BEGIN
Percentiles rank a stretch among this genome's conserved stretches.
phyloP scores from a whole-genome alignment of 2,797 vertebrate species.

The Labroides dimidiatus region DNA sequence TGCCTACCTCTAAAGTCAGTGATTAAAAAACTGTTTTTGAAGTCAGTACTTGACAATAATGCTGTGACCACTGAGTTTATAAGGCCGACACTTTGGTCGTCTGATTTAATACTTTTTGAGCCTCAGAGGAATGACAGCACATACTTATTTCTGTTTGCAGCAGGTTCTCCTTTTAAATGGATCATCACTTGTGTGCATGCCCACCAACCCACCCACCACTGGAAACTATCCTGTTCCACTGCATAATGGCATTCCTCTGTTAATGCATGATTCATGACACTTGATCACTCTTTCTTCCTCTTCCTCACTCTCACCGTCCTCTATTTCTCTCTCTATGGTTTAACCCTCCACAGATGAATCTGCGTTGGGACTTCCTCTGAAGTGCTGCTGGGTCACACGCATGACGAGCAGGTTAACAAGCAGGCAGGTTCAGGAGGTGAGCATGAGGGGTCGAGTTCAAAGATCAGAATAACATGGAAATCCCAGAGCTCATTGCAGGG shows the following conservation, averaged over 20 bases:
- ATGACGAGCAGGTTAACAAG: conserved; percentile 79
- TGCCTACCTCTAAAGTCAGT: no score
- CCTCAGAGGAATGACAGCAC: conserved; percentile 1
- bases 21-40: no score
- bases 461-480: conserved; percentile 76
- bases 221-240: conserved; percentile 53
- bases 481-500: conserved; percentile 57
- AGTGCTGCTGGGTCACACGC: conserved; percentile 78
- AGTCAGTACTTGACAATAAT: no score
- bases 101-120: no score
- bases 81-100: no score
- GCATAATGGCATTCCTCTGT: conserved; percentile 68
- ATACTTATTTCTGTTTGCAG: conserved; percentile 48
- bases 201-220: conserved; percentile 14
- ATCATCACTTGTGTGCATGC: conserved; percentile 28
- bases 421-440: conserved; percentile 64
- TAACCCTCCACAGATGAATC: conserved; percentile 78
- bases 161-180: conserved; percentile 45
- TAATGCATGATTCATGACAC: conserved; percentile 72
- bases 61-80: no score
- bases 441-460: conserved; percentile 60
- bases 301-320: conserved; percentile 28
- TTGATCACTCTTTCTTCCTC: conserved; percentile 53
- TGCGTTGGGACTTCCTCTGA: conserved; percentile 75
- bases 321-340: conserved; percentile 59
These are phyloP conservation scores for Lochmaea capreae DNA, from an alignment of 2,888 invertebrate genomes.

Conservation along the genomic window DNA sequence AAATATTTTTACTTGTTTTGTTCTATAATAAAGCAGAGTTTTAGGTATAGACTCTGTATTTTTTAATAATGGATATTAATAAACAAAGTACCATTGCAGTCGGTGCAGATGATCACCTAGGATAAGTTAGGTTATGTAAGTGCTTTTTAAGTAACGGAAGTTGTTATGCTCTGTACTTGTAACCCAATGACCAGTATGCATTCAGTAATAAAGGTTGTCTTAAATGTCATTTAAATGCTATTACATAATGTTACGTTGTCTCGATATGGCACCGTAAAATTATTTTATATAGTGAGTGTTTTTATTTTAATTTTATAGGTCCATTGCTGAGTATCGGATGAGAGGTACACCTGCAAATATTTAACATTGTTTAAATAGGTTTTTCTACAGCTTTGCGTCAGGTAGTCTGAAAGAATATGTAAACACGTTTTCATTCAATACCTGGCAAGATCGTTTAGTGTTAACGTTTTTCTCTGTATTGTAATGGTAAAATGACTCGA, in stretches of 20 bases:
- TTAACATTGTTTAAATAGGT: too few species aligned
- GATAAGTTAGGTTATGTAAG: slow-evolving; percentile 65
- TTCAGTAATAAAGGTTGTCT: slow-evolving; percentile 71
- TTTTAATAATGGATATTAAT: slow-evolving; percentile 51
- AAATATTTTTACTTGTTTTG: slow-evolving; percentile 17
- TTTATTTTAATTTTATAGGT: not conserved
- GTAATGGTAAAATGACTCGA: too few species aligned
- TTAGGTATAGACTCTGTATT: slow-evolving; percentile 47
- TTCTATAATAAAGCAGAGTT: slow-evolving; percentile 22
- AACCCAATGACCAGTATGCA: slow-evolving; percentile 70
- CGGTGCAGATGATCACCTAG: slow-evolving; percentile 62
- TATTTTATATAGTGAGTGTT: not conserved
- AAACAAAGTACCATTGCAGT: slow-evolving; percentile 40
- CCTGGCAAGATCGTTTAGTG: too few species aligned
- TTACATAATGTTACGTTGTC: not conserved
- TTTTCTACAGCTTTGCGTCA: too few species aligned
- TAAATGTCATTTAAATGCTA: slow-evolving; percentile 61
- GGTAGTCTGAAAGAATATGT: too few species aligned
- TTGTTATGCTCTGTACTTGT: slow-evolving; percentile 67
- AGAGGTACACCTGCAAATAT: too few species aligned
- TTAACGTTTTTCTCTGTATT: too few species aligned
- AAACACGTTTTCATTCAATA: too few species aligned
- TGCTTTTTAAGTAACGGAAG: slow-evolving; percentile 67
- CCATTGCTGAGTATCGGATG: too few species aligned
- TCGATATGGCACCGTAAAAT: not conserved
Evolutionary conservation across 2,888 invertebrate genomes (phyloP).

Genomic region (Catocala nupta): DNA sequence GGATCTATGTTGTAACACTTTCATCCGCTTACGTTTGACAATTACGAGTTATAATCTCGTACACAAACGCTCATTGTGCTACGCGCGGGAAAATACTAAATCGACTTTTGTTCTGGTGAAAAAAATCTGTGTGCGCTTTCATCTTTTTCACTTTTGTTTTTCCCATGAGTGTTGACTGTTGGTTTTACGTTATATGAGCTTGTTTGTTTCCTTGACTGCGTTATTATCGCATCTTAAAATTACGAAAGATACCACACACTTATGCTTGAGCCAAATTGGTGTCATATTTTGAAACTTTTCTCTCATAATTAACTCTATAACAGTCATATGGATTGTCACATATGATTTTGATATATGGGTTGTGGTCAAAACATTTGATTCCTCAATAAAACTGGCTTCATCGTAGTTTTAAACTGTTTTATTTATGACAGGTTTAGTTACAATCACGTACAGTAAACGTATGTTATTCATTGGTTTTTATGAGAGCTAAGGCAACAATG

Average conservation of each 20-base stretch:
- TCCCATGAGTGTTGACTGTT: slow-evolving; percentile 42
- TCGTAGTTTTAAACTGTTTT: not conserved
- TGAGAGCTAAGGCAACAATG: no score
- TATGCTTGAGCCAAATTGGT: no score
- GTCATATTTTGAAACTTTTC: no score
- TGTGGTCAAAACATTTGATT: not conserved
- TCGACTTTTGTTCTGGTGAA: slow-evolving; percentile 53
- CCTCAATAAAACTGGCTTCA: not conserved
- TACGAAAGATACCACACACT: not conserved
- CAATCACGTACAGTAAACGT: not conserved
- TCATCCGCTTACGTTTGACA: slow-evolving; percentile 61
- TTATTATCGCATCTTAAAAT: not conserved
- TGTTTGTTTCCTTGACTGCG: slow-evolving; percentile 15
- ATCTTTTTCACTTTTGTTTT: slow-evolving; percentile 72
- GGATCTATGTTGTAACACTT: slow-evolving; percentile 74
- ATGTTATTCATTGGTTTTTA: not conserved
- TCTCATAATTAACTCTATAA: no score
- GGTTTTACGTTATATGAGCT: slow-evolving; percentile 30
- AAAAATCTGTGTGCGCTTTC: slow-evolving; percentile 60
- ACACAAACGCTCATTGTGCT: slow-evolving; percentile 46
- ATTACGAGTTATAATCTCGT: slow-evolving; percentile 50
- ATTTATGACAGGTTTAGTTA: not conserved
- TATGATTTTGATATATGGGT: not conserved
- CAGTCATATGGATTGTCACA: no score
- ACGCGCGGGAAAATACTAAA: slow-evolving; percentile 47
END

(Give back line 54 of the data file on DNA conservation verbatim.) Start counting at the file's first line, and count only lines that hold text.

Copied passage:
- CCATTGCTGAGTATCGGATG: too few species aligned